We need to leave it to cool to approx 20°C, so cover the bucket with its lid and leave it to cool.

Now add your lemon juice, tannin (if you have not used tea), the pectolase and 1 crushed campden tablet. 

Stir.

If you have a hydrometer, now is the time to take your first reading. Make a note of the Specific Gravity and keep this safe.  This will allow us to work out how much alcohol is in the wine once we have taken our last reading at the end of the brewing process.

Cover with the lid and leave for 24 hours.

Add the yeast and leave to sit on the top for 5 minutes, now stir in the yeast.  Put the lid on loosely and place the bucked in a warm place – approx 20°C for 7 days.  Stirring once a day.

For the first few days there will be a lot of bubbling of the wine in the bucket.  This will start to settle down and fewer bubbles will be bubbling up by day 7.

We now have to strain the wine to remove all the elderflowers, raisins, etc. Strain the wine into a sterilised Demi-John. You should fill the Demi-John to just below the neck.

Fit the air lock and put back into the warm place to finish fermenting.  The airlock should have a small amount of water in.  You will notice that bubbles will start to bubble through the airlock. This may take an hour or so, so don’t be worried if you don’t see the airlock bubbling straight away.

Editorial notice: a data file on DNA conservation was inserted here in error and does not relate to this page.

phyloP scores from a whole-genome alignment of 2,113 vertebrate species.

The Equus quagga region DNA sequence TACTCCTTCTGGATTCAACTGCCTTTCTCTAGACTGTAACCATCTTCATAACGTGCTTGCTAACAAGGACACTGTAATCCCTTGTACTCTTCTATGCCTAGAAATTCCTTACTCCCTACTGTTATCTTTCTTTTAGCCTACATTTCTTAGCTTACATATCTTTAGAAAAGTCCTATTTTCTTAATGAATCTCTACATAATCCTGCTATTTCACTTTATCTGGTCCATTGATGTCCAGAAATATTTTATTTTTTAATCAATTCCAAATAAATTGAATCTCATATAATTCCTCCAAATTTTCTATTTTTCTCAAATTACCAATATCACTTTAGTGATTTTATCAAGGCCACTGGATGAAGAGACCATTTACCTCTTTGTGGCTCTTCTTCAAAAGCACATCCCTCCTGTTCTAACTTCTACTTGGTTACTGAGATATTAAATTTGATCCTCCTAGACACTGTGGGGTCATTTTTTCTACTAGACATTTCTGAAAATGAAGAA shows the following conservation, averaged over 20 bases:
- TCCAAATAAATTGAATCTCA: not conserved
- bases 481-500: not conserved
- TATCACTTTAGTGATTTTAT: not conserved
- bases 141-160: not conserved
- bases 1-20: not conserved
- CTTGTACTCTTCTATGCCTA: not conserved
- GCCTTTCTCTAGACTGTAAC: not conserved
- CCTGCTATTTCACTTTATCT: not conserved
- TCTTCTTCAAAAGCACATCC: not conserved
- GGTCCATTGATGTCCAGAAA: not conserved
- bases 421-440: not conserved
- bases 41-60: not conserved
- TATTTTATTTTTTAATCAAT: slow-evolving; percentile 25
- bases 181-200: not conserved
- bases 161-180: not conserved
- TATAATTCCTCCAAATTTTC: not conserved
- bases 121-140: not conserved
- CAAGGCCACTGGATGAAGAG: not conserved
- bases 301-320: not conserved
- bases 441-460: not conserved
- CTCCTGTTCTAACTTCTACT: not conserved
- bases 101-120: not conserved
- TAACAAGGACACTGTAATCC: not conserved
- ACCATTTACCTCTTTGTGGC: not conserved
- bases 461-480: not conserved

The wine should keep fermenting for another 2 weeks and you will notice that the bubbles decrease in frequency until no more bubbles are coming through the airlock.

It is now time to rack the wine.

Racking means taking the wine off the sediment in the bottom of the Demi-John and putting it into a clean, sterilised Demi-John.
If you don’t have a second Demi-John, we can use the brewing bucket, and then clean out the Demi-John and then transfer the wine from the bucket back into the clean Demi-John

To rack the wine, put the Demi-John on a table or kitchen worktop. Put the second Demi-John (or bucket) on the floor below.

Using the siphon, put one end into the wine (being careful not to touch the sediment at the bottom), and on the other end, suck until the wine reached your lips.

Time for a sneaky taste ;)  Not too much though – it’s not quite ready to drink yet.

Quickly put the end into the second Demi-John (bucket) and let the wine drain through.  Make sure you get all the wine from the top Demi-John, and remember not to disturb the sediment.

If you don’t have a second Demi-John and are using a bucket, then now is the time to rinse out your Demi-John and then siphon the wine from your bucket back into your Demi-John.

Once you have finished siphoning, you need to add 1 crushed campden tablet to the wine, stir, and refit the airlock.

Now put the Demi-John somewhere cool to allow the wine to clear and any suspended sediment in the wine to settle on the bottom.  This can take a few weeks, so make sure to leave it in a place where it will not be disturbed.

Once the wine has cleared, rack it into a clean Demi-John (bucket), and then bottle it.

If you have a hydrometer its time to take the next reading. It should be below 1.000.  You can now use your hydrometer to work how much alcohol is in your finished wine.

Give it a month in the bottle and pop one open and enjoy.  It’s best if you can leave it to condition for 6 months.

Remember to drink responsibly.